When seeking for durable and robust materials, designers often turn to steel and titanium. This article will compare titanium and steel using an analysis of their mechanical, physical, and working qualities to assist you in selecting the best material for your project. But first, let’s examine each metal individually before we begin the comparison.
What is Steel?
One of the most popular alloys is steel, which is normally an iron alloy with a little amount of carbon added to increase its strength and resistance to fracture. Steel is a material that is dense, hard, magnetic, and resistant to high temperatures. While most steels are prone to corrosion, stainless steel addresses this issue. Steel is widely used in construction, structures, infrastructure, transportation, equipment, electrical appliances, and automobiles because of its inexpensive cost, high tensile strength, and workable characteristics. A variety of steel alloys, including 4130 steel, 4140 steel, A36 steel, etc., are created as a result of the metal’s variable carbon and other alloying element content. These alloys increase the quality of the metal and give it certain features.
To be more precise, the majority of steel alloys are hard and dense but still workable. Additionally, steel responds to heat treatment, which, depending on the process and the type of steel, gives it various qualities. Steel also performs well as a heat and electrical conductor. Due to the iron content, several types of steel are vulnerable to rust. But when chromium is added to steel to create stainless steel, this issue is solved.
What is Titanium?
Titanium is not as scarce as most people think it is because it was first refined into its metallic forms in the early 1900s. It is the fourth most common metal on Earth. It is also challenging to purify, which drives up the cost of production.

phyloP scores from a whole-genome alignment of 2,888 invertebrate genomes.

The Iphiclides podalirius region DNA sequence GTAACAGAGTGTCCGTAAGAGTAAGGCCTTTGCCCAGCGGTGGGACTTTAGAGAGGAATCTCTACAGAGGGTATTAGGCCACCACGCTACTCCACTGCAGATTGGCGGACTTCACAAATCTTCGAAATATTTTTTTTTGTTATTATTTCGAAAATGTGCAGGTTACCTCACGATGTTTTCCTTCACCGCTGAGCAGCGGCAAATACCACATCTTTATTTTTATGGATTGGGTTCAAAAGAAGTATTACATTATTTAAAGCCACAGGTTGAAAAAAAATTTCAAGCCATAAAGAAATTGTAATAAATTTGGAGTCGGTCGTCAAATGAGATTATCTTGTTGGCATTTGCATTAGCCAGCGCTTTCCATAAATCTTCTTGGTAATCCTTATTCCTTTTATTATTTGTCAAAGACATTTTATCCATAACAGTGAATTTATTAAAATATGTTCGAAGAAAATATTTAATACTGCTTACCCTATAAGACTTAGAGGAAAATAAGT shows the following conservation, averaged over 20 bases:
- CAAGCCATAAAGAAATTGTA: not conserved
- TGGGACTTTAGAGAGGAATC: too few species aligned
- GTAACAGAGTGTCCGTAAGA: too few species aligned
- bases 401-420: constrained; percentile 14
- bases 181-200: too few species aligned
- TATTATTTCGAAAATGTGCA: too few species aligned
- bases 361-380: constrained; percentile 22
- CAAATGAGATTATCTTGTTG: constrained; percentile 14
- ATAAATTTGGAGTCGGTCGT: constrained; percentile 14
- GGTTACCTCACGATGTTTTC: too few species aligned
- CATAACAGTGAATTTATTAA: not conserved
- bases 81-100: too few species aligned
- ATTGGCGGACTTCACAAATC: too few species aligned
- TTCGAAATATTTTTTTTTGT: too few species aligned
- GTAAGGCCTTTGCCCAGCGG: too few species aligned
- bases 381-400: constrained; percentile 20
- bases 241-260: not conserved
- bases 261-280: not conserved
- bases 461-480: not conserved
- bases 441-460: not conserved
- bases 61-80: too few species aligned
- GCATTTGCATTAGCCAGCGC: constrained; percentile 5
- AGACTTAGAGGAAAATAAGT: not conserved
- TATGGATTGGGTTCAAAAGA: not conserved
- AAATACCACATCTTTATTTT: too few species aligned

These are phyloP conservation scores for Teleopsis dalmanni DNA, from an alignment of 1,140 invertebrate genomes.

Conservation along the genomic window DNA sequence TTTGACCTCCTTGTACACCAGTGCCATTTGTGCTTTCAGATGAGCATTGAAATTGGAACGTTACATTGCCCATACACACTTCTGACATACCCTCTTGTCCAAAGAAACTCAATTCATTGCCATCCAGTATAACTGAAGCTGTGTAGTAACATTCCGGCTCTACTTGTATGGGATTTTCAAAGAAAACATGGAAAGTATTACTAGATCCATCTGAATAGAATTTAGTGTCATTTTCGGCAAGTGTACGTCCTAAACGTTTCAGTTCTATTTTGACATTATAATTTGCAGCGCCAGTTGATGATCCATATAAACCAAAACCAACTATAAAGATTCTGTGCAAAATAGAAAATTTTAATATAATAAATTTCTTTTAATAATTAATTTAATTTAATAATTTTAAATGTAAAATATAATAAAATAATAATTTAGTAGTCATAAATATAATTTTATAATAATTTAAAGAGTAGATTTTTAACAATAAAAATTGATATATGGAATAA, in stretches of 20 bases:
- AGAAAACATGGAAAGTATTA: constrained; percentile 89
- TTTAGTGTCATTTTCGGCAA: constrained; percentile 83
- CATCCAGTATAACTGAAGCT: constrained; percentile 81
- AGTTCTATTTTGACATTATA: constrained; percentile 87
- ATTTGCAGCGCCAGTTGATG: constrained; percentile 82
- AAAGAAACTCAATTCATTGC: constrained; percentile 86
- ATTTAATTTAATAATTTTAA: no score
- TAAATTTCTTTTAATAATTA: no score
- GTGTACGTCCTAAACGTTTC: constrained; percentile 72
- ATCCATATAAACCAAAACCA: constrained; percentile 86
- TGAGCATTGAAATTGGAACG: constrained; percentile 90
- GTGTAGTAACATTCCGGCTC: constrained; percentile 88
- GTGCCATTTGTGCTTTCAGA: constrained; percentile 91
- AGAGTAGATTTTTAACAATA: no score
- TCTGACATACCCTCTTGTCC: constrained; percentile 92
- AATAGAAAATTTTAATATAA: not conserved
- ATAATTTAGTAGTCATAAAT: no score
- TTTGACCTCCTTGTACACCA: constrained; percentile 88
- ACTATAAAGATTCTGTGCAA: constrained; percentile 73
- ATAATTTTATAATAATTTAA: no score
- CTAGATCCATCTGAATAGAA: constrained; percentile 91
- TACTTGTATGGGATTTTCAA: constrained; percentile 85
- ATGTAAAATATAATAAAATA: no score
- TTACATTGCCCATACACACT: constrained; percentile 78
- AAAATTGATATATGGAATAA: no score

Elemental titanium is a non-magnetic silver-gray metal that is almost half as dense as steel (4.51 g/cm3), placing it in the “light metal” category. Modern titanium is available as elemental titanium or as a variety of titanium alloys, all of which are designed to boost the base metal’s strength and corrosion resistance. While elemental titanium is typically used as an alloying agent for other metals, these alloys have the requisite strength to function as aerospace, structural, biomedical, and high-temperature materials.
Titanium is challenging to weld, process, or mould, but it can be strengthened with heat treatment. It has a great strength-to-weight ratio, offering steel’s strength at 40% the weight, and is corrosion-resistant due to a thin oxide layer that forms on its surface in the presence of air or water. It can withstand erosion and cavitation, making it suitable for high-stress applications like those in military and aerospace technology. Due to its excellent corrosion resistance and biocompatibility, titanium is used in a variety of industries where more conventional metals are insufficient. It is essential for projects where weight is decreased but strength is maximized.
What Distinction Exists Between Steel and Titanium?
Titanium vs. Steel: Density
Almost half as heavy as steel, titanium is more lightweight than steel. Due to this characteristic, titanium is a good choice for applications that need both strength and lightness, such as those in the aerospace sector. On the other hand, steel’s density is advantageous when employed in components like automobile chassis.
Titanium vs. Steel: Hardness
Although titanium is hard, it is not as hard as steel. This does not imply that titanium is easily deformed. On the other hand, titanium creates a strong oxide coating that shields the metal from dents.
Titanium vs. Steel: Elasticity
How flexible a material is is determined by its elasticity.
Due to its low elasticity in this regard, titanium flexes and deforms easily when subjected to force. This characteristic also makes titanium difficult to manufacture. Steel, on the other hand, has a larger elastic modulus and is easier to process.
Titanium vs. Steel: Elongation at Break
This characteristic determines how much a material can stretch before breaking. A material that extends more before breaking is indicated by a higher elongation at break. In other terms, a metal is more pliable if it has a larger elongation at break.